Interview (part 2): William Stoddard on the challenges, rewards and future of the Prometheus Hall of Fame

“I think a full understanding of justice also has to include honoring and rewarding worthy acts and accomplishments. ” – William H. Stoddard

Here is part 2 of the Prometheus Blog interview with LFS President William H. Stoddard.

Editor-writer William H. Stoddard in his library, with his GURPS book on Fantasy, published in 2004 (Photo courtesy of Stoddard)

This part of the interview focuses on the Prometheus Hall of Fame for Best Classic Fiction, which Stoddard has been closely involved with for two decades.

As chair of the Hall of Fame finalist judging committee, Stoddard leads a group of LFS members who read, discuss and rank the annual nominees to select a slate of typically five finalists for the entire LFS membership to rank and vote on. The winner is inducted into the Prometheus Hall of Fame, established in 1983.

 

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Videos: The 2019 Prometheus Award ceremony at the Worldcon in Dublin

The Prometheus Award this year went to Causes of Separation by Travis Corcoran, while the Prometheus Hall of Fame Award was won by “Harrison Bergeron” by Kurt Vonnegut Jr.

The awards were presented at the 77th World Science Fiction Convention, held in Dublin, Ireland, August 15-19 2019, by two members of the Libertarian Futurist Society, Fred Moulton and John Christmas.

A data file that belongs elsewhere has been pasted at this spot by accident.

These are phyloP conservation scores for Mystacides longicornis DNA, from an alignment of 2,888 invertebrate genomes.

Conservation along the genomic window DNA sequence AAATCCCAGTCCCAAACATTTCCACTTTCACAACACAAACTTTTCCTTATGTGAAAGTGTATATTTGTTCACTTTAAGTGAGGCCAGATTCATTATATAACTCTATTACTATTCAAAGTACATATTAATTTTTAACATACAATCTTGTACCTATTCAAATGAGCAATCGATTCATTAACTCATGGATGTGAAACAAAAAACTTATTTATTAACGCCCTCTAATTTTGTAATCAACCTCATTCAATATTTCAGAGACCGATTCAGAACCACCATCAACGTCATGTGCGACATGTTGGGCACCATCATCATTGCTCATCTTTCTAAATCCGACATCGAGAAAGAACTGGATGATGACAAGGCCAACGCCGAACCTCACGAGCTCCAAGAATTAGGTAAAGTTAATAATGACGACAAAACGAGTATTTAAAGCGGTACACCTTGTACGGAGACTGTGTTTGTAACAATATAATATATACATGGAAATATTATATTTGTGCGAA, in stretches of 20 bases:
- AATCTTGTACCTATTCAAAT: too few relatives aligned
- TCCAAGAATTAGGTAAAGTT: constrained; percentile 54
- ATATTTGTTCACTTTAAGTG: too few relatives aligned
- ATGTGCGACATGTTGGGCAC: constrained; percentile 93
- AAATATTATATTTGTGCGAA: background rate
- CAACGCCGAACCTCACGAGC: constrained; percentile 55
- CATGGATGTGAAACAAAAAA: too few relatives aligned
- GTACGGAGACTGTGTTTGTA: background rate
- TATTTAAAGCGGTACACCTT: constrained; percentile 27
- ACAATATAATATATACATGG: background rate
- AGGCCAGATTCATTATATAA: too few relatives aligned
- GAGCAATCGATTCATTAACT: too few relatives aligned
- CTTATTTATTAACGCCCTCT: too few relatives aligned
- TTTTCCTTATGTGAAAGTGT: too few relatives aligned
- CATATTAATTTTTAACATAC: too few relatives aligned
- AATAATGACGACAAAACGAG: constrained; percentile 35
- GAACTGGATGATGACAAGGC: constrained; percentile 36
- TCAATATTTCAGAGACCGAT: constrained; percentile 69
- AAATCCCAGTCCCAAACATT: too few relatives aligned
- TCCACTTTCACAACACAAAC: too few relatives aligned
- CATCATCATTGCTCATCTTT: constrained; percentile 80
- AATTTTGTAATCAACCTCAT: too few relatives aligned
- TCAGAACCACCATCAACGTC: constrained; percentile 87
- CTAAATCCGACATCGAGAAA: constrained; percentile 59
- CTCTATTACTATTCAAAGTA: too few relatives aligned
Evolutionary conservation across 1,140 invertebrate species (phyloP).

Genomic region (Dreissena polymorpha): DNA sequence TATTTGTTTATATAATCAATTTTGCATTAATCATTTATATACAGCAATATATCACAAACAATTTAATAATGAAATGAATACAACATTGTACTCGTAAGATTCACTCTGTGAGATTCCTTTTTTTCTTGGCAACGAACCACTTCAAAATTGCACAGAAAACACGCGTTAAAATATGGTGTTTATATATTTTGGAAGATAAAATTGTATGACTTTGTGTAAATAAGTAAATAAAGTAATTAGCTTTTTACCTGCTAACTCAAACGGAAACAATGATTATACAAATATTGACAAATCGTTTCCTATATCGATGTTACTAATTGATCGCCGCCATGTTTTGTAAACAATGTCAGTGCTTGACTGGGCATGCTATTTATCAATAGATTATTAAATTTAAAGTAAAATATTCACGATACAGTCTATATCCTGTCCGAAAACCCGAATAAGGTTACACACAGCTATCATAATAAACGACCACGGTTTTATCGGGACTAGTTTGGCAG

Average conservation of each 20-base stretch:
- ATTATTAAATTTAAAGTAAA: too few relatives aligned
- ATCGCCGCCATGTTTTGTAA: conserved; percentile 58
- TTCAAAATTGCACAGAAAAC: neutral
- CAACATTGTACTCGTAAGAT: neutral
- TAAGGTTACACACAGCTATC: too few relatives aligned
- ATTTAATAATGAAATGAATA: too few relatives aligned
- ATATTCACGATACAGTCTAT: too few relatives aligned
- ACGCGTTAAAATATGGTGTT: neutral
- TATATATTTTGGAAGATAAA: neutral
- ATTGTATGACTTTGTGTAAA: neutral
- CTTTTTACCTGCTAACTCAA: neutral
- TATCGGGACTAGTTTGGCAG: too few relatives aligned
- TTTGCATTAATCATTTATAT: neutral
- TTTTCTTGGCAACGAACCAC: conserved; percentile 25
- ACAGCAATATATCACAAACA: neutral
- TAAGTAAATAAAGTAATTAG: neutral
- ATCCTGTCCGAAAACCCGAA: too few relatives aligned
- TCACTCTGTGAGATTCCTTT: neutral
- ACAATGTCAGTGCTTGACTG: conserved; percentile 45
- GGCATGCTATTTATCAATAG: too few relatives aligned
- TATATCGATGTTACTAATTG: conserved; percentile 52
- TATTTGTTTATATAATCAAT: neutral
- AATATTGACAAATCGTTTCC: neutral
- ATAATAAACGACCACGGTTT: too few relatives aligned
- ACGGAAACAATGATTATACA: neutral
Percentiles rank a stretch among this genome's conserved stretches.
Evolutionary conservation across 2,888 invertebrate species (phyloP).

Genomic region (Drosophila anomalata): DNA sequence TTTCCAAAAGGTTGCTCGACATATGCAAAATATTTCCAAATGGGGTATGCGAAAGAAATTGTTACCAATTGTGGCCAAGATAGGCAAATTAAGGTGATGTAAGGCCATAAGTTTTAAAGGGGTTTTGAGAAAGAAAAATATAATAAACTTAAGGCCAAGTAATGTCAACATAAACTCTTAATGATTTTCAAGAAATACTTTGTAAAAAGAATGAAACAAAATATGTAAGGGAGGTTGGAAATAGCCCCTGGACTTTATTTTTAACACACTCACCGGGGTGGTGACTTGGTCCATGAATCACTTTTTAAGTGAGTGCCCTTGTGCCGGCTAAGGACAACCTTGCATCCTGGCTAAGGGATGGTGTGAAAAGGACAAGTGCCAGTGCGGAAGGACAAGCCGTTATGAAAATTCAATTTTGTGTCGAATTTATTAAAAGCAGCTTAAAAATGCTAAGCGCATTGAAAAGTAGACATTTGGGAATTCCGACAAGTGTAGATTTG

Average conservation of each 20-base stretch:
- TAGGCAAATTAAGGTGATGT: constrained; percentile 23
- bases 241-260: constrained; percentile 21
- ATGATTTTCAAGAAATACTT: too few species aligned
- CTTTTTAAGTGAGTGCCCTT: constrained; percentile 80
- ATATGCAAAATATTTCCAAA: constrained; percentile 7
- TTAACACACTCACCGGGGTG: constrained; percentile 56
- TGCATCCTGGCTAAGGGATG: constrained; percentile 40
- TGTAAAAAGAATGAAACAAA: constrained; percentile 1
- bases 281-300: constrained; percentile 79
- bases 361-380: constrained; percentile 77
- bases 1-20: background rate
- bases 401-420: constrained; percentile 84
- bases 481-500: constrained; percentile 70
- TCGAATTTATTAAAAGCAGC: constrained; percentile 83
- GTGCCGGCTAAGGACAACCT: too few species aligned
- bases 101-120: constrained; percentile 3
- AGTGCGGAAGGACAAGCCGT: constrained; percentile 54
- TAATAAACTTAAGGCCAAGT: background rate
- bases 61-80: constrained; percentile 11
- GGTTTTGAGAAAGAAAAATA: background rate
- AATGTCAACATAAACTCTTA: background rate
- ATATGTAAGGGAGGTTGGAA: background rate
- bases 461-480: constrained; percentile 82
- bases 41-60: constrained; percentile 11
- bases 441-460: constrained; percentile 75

If you didn’t make it to the Worldcon, you can watch our (three) videos to witness the event.
Continue reading Videos: The 2019 Prometheus Award ceremony at the Worldcon in Dublin

Honoring Kurt Vonnegut for Harrison Bergeron: Hall of Fame acceptance speeches

Kurt Vonnegut’s cautionary fable “Harrison Bergeron” was inducted into the Prometheus Hall of Fame at the 2019 Worldcon in Dublin, Ireland – where acceptance statements by the late Vonnegut’s family and by the Vonnegut Museum and Library were read.

In ‘Harrison Bergeron,’ first published in 1961 in the Magazine of Fantasy and Science Fiction, Vonnegut blends a satirical and tragic tone in depicting a dystopian future in the United States where constitutional amendments and a Handicapper General mandate that no one can be stupider, uglier, weaker, slower (or better) than anyone else. Vonnegut dramatizes the destruction of people’s lives and talents and the obliteration of basic humanity via a denial of emotions and knowledge that leaves parents unable to mourn a son’s death. ‘Harrison Bergeron’ exposes and mourns the chilling authoritarian consequences of radical egalitarianism taken to an inhuman and Orwellian extreme that denies individuality, diversity and the opportunity to excel.

The sons and daughters of Kurt Vonnegut (1922-2007) sent a short statement, in the wry self-deprecating spirit of their father, which was read at the ceremony:
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